At the risk of sounding like Glenn Beck, I'm very disappointed with Maureen Dowd and The New York Times.
On Saturday, Dowd wrote an op-ed piece, called "Blowin' in the Idiot Wind," about how disappointed she was with Bob Dylan for not denouncing the communist dictatorship of China when ol' Bob played concerts in Beijing and Shanghai last week.
"Bob Dylan may have done the impossible: broken creative new ground in selling out," she wrote, saying that his offense was worse than Beyonce performing for Qadaffi's family or Elton John singing at Rush Limbaugh's wedding.
Playing those songs, she said, "wouldn't have been an appropriate soundtrack for the 2,000 Chinese apparatchiks in the audience taking a relaxing break from repression."
While it may be true that the Chinese government has launched its most aggressive crackdown on dissidents in decades and that freedom of expression is nonexistent, pinning it all on the drooped shoulders of a 69-year-old singer-songwriter is quite a stretch.
She made much of reports — unproven at this point — that Dylan submitted his setlist to Chinese officials for approval. Dowd wrote in scorn, "He sang his censored set, took his pile of Communist cash and left."
Disregard for a moment that Dylan hasn't performed "Blowin' in the Wind" or "The Times They Are A-Changin'" on many occasions in the last 30 years anyway. And disregard the fact that Dylan has spent the better part of 50 years trying to shed any notion of himself as a political spokesman.
Dowd undermined her own case by quoting at length from Dylan's memoirs. "I had very little in common with and knew even less about a generation that I was supposed to be the voice of," he wrote.
Precisely. What made Dylan a legend was his persistence in doing things the way he chose, no matter what his fans, the media or the music industry wished he would do.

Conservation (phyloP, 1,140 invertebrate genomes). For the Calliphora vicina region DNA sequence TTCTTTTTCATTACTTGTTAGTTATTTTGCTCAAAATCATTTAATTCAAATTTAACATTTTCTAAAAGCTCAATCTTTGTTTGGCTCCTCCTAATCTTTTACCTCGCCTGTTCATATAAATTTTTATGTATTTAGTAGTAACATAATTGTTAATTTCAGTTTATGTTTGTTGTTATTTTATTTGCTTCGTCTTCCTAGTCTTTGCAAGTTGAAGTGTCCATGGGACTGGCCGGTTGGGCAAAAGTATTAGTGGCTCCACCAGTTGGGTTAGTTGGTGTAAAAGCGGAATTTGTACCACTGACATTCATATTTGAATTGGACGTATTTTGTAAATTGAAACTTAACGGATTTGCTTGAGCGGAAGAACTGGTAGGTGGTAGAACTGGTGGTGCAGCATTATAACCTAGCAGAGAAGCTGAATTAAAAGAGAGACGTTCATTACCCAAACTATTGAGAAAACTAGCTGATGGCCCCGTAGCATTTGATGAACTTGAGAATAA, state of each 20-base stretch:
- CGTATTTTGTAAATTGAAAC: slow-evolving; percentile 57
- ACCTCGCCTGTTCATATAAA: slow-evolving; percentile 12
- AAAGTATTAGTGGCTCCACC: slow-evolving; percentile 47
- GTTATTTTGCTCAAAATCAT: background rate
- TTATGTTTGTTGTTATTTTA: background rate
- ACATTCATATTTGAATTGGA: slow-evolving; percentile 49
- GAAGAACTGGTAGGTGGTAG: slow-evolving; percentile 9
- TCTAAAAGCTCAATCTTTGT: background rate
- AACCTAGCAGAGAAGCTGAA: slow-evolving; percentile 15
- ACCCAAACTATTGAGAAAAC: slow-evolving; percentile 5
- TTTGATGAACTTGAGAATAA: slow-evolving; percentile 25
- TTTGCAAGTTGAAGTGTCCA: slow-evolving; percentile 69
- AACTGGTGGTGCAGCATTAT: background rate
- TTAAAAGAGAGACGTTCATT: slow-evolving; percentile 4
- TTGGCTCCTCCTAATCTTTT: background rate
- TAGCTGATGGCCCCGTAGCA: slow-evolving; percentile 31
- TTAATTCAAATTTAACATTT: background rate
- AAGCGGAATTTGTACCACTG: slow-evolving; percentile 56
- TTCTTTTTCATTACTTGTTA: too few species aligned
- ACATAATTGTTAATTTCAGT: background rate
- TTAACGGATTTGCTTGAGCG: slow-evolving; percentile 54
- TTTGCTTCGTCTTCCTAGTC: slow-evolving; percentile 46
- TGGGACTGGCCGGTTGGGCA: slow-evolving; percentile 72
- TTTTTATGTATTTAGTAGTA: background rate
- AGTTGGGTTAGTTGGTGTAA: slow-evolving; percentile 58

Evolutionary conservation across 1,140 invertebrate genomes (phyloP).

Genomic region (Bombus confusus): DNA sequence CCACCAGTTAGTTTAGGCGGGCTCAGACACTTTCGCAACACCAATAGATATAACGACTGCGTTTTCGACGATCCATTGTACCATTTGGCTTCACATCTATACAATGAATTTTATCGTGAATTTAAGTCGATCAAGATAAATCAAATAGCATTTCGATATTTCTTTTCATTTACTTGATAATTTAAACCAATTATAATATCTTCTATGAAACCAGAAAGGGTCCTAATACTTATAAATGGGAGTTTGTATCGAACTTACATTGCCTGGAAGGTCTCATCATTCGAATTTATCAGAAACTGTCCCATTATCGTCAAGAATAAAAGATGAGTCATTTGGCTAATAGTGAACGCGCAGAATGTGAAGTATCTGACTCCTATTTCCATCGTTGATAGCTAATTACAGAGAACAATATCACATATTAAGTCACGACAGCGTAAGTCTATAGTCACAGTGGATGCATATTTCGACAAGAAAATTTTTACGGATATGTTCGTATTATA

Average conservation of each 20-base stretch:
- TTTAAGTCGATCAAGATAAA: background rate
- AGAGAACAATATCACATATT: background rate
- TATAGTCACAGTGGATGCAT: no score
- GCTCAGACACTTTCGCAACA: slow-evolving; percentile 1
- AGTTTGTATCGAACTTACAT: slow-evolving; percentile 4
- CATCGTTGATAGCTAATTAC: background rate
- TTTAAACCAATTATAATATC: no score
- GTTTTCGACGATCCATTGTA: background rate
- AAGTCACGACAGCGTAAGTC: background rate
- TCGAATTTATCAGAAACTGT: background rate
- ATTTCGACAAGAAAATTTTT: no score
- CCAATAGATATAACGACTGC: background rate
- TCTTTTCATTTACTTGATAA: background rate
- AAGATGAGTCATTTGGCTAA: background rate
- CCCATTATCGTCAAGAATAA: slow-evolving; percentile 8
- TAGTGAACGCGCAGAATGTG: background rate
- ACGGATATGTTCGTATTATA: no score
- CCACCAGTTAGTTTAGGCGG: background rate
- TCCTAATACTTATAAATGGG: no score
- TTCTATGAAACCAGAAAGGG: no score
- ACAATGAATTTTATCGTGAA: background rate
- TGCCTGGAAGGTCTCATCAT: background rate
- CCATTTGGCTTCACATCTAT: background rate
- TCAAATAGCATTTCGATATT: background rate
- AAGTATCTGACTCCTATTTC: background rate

At the height of his folk-music fame, he enraged fans by performing raucous rock and roll. A few years later, when The Beatles and The Rolling Stones were peddling LSD-influenced psychedelic music, Dylan's response was to release John Wesley Harding, an understated, acoustic album whose lyrics were heavily inspired by Old Testament parables.
A decade later, he accepted Jesus Christ as his Savior, became born-again and starting singing religious songs. He was ridiculed for that. A quote from a concert of that era sums up Dylan's frustrations: "Years ago they said I was a prophet. I used to say, 'No, I'm not a prophet.' They used to convince me I was a prophet. Now I come out and say Jesus Christ is the answer. They say, 'Bob Dylan's no prophet.' They just can't handle it."
Nobody necessarily expected him to record with Johnny Cash, George Harrison, Tom Petty or the Grateful Dead either, but he did. He's had his ups and downs over the course of 50 years in the spotlight, but Dylan will forever stand for iconoclasm, integrity and singular determination.
To criticize him for playing concerts in China and Vietnam is pointless. The man has played whatever songs he's wanted to play for decades. The songs he chose for those concerts were the same ones he's been playing for years now.
Leave all that aside. Let's say Dylan wanted to denounce the Chinese government from the stage and proceeded to talk about Tibet, the 1989 Tiananmen Square massacre and the persecution of religious cults in China.
First of all, very few people would have understood him because very few members of the audience spoke English and also because he's Bob Dylan, whose mumble is legendary.
Second of all, and more seriously, what good would it have done? Does Maureen Dowd think that Bob Dylan's voice would rally billions of Chinese to take to the streets and overthrow the Communist government? Hardly anyone has heard of him there.
Dylan's voice in its prime couldn't stop the Vietnam War, the Cuban Missile Crisis or the assassinations of JFK and Martin Luther King, Jr. in the United States. Fifty years later and he suddenly becomes the conscience of the Peoples' Republic of China? Unlikely.
The Chinese government literally gets away with murder because nobody, especially the United States, can stop them. They have billions of people and thousands of nukes. Republican and Democratic presidents have both kissed China's ass for decades.
At this point, they have the financial leverage to shut our country down. We are powerless before their might. This isn't a good thing, by any means, but it's the truth.
Bob Dylan went to China, played a few classic rock songs and entertained a few thousand people. That's all. I only wish I had been there to see the shows.
Maureen Dowd should know better. The enemy isn't an old rock-and-roller. It's the un-American and anti-democracy movements in our own country — the Teabaggers, the Donald Trumps and such.
Liberals have got to become better at picking their battles more wisely.